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Introduction to Printing

 

Table, Query, and Form Printing

 

Introduction to Printing

Printing consists of writing or drawing, on a piece of paper, the values held by an object of a database. This means that you can print from a table, a query, or a form. Before doing this, of course the object must exist and it must have records.

To print from a table, a query, or a form, in the appropriate section of the database window, right-click the object and click Print... When you do this, the document is sent directly to the printer.

Printing Records

The tables, queries, and forms provide a fast means of printing records without having to do any particular design. Instead of directly sending a document to a printing, you can choose what records to print. To do this, you must first open the table, query, or form.

To print a particular record, if you are using a table or a query, click any cell in that record. To print a record from a table, first navigate to that record. In both cases, on the main menu, click File -> Print... This would display the Print dialog box. From it, you can click the Selected Record(s) radio button:

To print more than one record, first select them and then proceed in the same way.

Report Fundamentals

 

Introduction

While the table, the query, and the form provide a fast means of printing, their result may not be particularly appealing. The most convenient object to print from a database is a report. A report is an object in its own right. It is created and saved like one of the objects we have saved so far. Like the other Microsoft Access objects, which excludes views and stored procedures, the reports have their own section in the Database window, and it is labeled Reports.

Creating a New Report

Like a table or a form, there are various ways you create a report. From the main menu, you can click Insert -> Report. From the Reports section of the Database window, you can click the New button or, on the Database toolbar, you can click the arrow of the New Object button and click Report. Any of these actions would display the New Report dialog box:

You can create a report that would be used to print simple text that is not related to any data source. To create such a report, when in the New Report dialog box, you can click Design View, make sure the combo box is empty, and click OK. Otherwise, the New Report displays the same options as the New Form dialog box.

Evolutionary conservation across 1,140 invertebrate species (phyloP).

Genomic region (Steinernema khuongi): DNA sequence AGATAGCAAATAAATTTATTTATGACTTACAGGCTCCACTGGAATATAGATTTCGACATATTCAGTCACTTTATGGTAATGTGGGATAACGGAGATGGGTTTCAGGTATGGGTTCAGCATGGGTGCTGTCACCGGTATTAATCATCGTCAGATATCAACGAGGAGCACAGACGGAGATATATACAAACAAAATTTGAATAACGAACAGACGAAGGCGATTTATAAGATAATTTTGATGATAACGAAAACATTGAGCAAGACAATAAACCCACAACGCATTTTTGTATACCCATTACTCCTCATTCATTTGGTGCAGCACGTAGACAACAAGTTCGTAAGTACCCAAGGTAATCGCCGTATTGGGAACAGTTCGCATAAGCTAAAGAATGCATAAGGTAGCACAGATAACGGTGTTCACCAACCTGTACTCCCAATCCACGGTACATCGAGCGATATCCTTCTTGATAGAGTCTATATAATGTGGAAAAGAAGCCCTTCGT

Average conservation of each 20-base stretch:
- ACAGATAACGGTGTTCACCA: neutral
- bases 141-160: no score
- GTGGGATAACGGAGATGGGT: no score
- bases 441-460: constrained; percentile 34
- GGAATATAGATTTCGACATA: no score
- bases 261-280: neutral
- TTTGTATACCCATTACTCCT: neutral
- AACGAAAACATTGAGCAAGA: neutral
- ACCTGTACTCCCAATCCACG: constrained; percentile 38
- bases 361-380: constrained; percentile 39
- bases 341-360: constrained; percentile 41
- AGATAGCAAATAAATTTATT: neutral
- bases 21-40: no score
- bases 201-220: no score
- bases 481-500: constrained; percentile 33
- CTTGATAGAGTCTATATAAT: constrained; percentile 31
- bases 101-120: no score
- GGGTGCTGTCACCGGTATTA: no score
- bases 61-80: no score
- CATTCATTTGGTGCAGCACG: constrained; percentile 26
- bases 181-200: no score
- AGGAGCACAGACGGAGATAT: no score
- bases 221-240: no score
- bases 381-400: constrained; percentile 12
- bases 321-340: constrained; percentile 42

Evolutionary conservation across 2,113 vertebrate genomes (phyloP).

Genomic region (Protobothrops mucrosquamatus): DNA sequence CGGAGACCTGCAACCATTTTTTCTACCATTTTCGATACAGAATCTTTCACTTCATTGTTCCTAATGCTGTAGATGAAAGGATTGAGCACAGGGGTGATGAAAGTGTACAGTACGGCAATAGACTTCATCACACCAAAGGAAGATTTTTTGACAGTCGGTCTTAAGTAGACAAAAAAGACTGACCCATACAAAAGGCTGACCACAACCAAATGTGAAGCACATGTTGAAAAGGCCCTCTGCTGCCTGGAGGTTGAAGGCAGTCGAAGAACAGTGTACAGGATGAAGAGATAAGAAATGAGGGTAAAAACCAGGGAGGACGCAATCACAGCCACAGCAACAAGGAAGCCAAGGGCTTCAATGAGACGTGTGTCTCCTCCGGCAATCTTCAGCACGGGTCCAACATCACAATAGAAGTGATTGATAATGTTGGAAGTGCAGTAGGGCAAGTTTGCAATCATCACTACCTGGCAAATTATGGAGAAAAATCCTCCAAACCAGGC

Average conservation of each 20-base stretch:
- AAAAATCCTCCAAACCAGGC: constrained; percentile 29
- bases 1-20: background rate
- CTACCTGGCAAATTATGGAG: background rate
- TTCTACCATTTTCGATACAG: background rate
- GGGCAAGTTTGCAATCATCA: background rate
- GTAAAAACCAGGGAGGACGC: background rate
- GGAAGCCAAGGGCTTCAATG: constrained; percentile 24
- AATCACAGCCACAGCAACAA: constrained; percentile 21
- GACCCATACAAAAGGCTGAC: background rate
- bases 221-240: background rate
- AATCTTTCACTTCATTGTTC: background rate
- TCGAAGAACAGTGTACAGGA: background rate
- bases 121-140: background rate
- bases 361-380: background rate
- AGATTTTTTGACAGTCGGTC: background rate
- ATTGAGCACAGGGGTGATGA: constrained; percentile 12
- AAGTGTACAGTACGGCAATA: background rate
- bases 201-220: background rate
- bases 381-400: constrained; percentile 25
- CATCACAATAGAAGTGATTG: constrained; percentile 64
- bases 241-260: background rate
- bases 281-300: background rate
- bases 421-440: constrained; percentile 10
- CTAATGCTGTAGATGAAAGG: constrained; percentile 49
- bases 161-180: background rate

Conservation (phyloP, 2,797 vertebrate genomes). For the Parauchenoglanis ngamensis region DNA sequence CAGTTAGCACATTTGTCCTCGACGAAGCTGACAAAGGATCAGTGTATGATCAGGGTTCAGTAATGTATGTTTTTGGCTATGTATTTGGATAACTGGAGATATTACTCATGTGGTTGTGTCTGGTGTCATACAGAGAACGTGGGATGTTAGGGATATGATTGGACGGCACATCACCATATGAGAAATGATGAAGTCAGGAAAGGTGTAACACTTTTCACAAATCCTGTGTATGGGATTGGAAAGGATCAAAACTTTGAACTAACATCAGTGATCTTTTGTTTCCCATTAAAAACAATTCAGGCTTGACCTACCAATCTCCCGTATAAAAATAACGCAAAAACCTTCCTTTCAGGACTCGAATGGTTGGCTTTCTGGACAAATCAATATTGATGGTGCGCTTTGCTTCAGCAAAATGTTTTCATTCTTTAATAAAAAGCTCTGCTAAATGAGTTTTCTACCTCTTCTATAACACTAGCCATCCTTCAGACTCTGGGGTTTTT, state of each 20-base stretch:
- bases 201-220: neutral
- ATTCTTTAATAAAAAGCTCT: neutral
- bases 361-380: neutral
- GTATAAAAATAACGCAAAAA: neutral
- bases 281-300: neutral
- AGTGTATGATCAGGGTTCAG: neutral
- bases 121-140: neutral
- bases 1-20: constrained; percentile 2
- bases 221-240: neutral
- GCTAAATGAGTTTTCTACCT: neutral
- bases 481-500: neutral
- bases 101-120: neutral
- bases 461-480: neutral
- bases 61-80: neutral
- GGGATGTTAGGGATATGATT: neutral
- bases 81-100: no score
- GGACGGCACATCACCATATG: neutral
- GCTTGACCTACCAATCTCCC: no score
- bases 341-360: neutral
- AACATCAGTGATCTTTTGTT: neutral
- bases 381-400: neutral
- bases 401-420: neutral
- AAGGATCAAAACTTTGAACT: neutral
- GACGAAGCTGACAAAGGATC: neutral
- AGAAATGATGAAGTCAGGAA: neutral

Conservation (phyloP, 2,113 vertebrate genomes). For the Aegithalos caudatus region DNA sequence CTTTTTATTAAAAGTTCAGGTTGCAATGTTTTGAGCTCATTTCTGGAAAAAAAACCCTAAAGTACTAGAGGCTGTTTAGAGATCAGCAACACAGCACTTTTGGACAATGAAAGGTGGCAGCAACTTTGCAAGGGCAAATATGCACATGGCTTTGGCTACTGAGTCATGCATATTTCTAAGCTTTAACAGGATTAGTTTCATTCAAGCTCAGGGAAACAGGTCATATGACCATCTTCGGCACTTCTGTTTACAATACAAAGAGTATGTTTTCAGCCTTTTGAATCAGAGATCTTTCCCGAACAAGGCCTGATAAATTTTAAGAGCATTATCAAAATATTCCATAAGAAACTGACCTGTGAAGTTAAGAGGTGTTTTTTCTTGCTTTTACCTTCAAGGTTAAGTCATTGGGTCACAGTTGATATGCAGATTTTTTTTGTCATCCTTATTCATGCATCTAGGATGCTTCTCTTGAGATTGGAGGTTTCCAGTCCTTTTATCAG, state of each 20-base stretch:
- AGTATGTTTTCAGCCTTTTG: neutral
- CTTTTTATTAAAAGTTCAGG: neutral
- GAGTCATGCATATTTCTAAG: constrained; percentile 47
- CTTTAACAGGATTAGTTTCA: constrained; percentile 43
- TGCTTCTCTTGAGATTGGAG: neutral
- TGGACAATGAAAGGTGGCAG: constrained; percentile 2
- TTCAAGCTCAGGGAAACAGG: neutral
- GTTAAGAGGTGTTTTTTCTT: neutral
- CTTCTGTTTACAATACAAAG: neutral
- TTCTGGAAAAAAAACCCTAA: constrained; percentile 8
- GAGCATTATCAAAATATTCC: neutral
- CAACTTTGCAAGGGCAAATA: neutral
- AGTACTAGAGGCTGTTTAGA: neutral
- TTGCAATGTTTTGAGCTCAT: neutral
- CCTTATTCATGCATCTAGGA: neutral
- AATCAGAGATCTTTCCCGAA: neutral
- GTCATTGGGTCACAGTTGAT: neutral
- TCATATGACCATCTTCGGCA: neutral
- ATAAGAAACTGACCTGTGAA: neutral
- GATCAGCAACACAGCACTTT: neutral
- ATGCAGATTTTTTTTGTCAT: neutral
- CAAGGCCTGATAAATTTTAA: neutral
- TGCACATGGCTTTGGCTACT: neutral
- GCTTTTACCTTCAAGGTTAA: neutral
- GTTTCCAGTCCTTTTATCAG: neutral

After creating a report, as we will see in the next few sections, to keep it in your database, you must save it by giving it a name. The name of a report follows the rules and suggestions we have applied to tables, queries, and forms so far.

Practical LearningPractical Learning: Using Different Options to Create Reports

  1. Start Microsoft Access.
    Create a blank database and name it Yugo National Bank
  2. In the Tables section of the Database window, Click the New button
  3. In the New Table dialog box, double-click Table Wizard
  4. In the first page of the wizard, click Personal
  5. In the Sample Fields list, double-click AccountTypeID, AccountType, and Description
  6. Click Next
  7. In the second page of the wizard, change the name of the table to AccountTypes and click Next
  8. Click Finish
  9. Enter a few records as follows:
     
    Account Type ID Account Type Description
    1 Checking  
    2 Saving  
    3 Certificate of Deposit  
  10. Close the table and, in the Tables section of the Database window, click AccountTypes to make sure it is selected
  11. On the Database toolbar, click the arrow of the New Object button and click AutoForm
     
  12. Close the new form
  13. When asked whether you want to save it, click Yes
  14. Accept the suggested name of the form as AccountTypes and click OK
  15. In the Database window, click AccountTypes to make sure it is selected.
    To create a new report, on the Database toolbar, click the arrow of the New Object button and click AutoReport
  16. After viewing it, close the report
  17. When asked whether you want to save the report, click Yes and click OK to accept the suggested name of the report
  18. In the Tables section of the Database window, Click the New button
  19. In the New Table dialog box, double-click Table Wizard
  20. In the first page of the wizard, click Personal
  21. In the Sample Fields list, double-click AccountTypeID, AccountType, and Notes
  22. In the Fields In My New Table list, click AccountTypeID and click Rename Field
  23. Type DepositTypeID and click OK
  24. In the Fields In My New Table list, click AccountType and click Rename Field
  25. Type DepositType and click OK
  26. In the Fields In My New Table list, click Notes and click Rename Field
  27. Type Description and click OK
  28. Click Next